The present invention is also useful for a stereo earphone set. For example, if the user puts the earphone meant for use in the left ear into the right ear, the earphone does not comfortably match to the ear. Therefore, the user can easily find that the wrong earphone has been inserted into the ear.

While there have been illustrated and described what are at present considered to be preferred embodiments of the present invention, it will be understood by those skilled in the art that various changes and modifications may be made, and equivalents may be substituted for elements thereof without departing from the true scope of the present invention. In addition, many modifications may be made to adapt a particular situation or material to the teaching of the present invention without departing from the central scope thereof. Therefore, it is intended that the present invention not be limited to the particular embodiment disclosed as the best mode contemplated for carrying out the present invention, but that the present invention includes all embodiments falling within the scope of the appended claims.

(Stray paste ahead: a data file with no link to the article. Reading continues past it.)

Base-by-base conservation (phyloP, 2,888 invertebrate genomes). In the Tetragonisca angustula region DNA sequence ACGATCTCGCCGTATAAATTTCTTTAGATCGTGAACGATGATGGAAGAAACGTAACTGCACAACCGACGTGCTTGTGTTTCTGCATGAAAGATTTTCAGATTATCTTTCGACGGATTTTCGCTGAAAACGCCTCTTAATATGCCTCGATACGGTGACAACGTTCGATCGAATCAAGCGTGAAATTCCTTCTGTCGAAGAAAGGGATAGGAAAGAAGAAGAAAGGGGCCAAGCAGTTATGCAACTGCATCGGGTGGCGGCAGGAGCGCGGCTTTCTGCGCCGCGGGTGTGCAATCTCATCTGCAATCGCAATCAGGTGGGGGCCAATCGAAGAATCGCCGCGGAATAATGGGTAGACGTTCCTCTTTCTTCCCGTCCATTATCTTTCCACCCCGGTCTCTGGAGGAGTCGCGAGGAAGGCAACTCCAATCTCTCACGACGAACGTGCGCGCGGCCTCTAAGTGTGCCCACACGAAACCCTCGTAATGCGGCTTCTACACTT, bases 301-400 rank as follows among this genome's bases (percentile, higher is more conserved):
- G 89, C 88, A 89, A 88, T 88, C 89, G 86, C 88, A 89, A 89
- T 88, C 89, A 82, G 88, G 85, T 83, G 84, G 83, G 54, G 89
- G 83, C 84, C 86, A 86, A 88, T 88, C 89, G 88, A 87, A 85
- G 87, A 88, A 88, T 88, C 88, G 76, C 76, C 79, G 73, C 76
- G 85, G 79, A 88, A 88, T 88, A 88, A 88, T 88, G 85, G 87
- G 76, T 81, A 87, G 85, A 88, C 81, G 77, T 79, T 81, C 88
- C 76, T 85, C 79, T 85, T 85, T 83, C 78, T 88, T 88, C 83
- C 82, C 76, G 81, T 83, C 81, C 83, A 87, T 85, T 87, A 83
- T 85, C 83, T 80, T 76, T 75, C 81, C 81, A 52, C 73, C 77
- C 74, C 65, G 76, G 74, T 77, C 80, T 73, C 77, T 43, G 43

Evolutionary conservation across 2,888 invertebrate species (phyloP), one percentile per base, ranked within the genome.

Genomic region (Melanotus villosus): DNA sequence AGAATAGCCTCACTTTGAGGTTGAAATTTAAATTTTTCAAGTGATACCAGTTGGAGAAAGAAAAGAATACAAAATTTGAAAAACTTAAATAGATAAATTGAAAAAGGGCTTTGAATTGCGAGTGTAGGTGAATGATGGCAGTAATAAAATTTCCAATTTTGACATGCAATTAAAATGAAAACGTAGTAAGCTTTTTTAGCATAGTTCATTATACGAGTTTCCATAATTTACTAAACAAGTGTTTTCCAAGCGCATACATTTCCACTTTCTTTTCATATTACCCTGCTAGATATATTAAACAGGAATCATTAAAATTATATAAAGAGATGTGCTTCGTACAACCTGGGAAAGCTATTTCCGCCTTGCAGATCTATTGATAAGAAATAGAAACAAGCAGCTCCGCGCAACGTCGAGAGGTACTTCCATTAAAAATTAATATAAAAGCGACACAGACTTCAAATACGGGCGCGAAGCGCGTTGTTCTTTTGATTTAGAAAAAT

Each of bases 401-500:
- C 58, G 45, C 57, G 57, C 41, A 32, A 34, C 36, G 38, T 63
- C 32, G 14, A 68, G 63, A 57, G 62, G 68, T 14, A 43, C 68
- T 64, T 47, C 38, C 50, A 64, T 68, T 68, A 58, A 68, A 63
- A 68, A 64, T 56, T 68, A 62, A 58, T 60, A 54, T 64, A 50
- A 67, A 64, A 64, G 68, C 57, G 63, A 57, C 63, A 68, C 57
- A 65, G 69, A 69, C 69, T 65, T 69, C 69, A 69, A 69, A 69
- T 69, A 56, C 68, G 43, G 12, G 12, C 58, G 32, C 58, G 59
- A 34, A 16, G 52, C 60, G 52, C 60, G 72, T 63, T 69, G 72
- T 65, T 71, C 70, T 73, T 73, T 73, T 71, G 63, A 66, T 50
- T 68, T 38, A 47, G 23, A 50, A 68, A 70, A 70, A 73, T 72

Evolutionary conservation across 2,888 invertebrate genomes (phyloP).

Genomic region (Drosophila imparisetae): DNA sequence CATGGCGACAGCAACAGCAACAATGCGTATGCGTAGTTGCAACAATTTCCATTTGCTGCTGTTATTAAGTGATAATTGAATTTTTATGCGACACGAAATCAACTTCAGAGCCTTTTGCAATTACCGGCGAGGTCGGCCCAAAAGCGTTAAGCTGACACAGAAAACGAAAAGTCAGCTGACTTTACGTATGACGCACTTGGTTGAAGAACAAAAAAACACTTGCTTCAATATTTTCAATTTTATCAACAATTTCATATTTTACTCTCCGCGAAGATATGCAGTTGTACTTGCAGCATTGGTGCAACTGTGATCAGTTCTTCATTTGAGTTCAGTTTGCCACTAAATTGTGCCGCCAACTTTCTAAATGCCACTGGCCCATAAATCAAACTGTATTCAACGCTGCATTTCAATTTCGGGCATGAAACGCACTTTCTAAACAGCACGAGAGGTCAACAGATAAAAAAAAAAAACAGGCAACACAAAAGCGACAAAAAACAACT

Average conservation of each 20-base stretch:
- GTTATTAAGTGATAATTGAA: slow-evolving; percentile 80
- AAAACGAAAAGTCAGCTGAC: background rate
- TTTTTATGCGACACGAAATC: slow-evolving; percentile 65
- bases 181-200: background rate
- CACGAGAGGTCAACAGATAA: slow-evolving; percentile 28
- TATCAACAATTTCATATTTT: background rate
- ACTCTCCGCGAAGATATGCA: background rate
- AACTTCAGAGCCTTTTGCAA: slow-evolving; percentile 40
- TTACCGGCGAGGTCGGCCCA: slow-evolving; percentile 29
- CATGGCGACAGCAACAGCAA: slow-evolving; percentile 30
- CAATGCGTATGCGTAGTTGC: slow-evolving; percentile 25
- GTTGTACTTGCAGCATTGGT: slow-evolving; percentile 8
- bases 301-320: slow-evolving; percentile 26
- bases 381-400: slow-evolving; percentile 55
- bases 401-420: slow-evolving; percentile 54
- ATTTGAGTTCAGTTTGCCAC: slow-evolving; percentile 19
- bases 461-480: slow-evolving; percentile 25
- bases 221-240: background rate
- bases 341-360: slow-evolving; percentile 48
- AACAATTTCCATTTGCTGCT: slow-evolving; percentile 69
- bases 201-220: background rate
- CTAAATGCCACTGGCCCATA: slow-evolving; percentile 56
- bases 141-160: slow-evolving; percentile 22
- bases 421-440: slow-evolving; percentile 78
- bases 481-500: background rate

The foregoing description and the drawings are regarded by applicants as including a variety of individually inventive concepts, some of which may lie partially or wholly outside the scope of some or all of the following claims. The fact that applicants have chosen at the time of filing of the present application to restrict the claimed scope of protection in accordance with the following claims is not to be taken as a disclaimer of alternative inventive concepts that are included in the contents of the application and could be defined by claims differing in scope from the following claims, which different claims may be adopted subsequently during prosecution, for example for the purposes of a divisional application.

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Classifications
U.S. Classification381/380, 381/371, 381/372, 181/130, 381/328
International ClassificationH04R1/10
Cooperative ClassificationH04R1/1016, H04R1/345
European ClassificationH04R1/10B
Legal Events
DateCodeEventDescription
Jan 31, 1995FPExpired due to failure to pay maintenance fee
Effective date: 19941123
Nov 20, 1994LAPSLapse for failure to pay maintenance fees
Jun 28, 1994REMIMaintenance fee reminder mailed
Apr 4, 1989ASAssignment
Owner name: KABUSHIKI KAISHA TOSHIBA, 72, HORIKAWA-CHO, SAIWAI
Owner name: TSUGARU TOSHIBA SOUND EQUIPMENT CO., LTD., 19, MIN
Free format text: ASSIGNMENT OF ASSIGNORS INTEREST.;ASSIGNORS:TANAKA, MASAMICHI;KOGURE, KAZUAKI;REEL/FRAME:005059/0970
Effective date: 19890303